The secondary molt comes on quicker than the first molt but will be ongoing for several months during which time all the feathers will be replaced.
Diet plays an important part in the molting process as a bird’s metabolism increases up to 30%.
Pellets are recommended to be introduced but if your bird is on a seed diet a full-range supplement should be introduced to ensure proper nutrition.
Light cycles play a huge part in signaling birds when to molt. Unless you have full spectrum lighting over the cage on a timer with lights coming on and off every 12 hours your bird is relying on ever-changing North American lighting cycles.
The circadian clock, located in the pineal gland contains a group of cells that chemically isolate, which is their way of “ticking” much like musicians use metronomes.
This can be very confusing to a bird and is one of the leading causes of screaming, plucking, and other hormonal behavior.
Many chemicals affect the molt. Cytokine (chemokines) – is used in cellular communication and it’s been noted that this signaling chemical increases at the beginning of a molt.
Melatonin is the actual chemical that signals the bird when to molt but it has nothing to do with feather loss or growth. It’s a hormone and it is found in the pineal gland. Melatonin is considered the timekeeper hormone.
LH (Luteinizing Hormone aka Interstitial Cell Stimulating Hormone or ICSH) is the hormone that gets ovulation started in female birds and in male birds it triggers testosterone production.
Progesterone is created in the ovaries of birds during their reproductive cycle.
Thyroxin (thyroid hormone) is given to chickens at a near-toxic level in order to trigger their molt but we are not sure if this hormone triggers a pet bird’s molt.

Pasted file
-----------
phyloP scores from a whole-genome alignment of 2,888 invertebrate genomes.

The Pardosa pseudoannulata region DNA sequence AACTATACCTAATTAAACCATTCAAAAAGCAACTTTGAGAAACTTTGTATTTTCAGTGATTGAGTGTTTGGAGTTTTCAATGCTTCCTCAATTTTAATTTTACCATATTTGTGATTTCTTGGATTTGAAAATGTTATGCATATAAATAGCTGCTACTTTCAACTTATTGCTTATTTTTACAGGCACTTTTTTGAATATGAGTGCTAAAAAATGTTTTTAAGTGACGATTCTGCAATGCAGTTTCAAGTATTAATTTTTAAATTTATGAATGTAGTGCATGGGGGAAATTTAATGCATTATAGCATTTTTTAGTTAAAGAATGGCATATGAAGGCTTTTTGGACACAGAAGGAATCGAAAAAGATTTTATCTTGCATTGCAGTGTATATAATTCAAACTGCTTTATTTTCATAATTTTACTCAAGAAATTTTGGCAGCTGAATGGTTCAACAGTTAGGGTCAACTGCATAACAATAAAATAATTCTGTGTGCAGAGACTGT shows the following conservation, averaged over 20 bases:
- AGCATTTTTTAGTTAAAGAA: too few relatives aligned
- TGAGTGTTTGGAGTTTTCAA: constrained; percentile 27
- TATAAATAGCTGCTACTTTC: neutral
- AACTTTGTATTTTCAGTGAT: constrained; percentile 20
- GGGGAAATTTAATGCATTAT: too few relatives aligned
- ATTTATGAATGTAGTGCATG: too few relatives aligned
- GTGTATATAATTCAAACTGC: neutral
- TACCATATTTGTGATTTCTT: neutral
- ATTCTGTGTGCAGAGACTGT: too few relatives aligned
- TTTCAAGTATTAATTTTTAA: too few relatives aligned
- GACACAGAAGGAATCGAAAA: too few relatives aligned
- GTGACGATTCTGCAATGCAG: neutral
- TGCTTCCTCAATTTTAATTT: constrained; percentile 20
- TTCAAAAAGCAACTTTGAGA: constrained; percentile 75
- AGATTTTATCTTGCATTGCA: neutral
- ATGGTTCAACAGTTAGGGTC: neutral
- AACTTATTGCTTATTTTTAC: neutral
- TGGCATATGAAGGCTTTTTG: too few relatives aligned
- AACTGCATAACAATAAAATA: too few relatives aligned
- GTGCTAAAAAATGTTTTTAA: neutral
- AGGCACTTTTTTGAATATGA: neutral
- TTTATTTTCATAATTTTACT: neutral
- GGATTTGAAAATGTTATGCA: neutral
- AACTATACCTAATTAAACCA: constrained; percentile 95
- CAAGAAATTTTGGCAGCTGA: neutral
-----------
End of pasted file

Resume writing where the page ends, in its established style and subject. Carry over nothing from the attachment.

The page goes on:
If your bird is exhibiting brooding behavior like crawling under the couch or looking for boxes (nests) to crawl into or being extraordinarily snuggly with one person they may be going through a reproductive cycle.
Nutrition plays an even more critical role because nutrients are being depleted by the calorie burn from both the molt and the reproductive cycle.
As I stated before if your artificial lighting is not synchronized with normal sunrise and sunset birds might experience abnormal molt cycles.
If you’re observing abnormal feather formation, that usually points to a poor diet, and/or the bird is under stress.
Birds can be stressed by the simple moving of a piece of furniture or piece of artwork on the wall so it’s important to pay attention to your bird’s demeanor.
If you haven’t been weighing your bird on a regular basis and your bird has been experiencing health problems that you’ve not noticed, a molt can often bring these health problems to the surface.
You may want to bring your bird in for a checkup during a severe molt to avoid making the problems worse than they already are.
You’ll also want to look for things called stress bars on your birds feathers and insure the feathers are getting a constant blood level of nutrients. If the bird is too warm or too cold or has other environmental issues, all can lead to feather stress bars.
Molting can also be a gateway to feather plucking as the bird tries to remove the annoying pending feathers coming into its body.
Rub your bird’s head in the middle of a molt and you’ll feel hundreds of tiny needles coming out of their scalp – please be extra kind during “the molt”.
Written by Mitch Rezman
Approved by Catherine Tobsing
Your zygodactyl footnote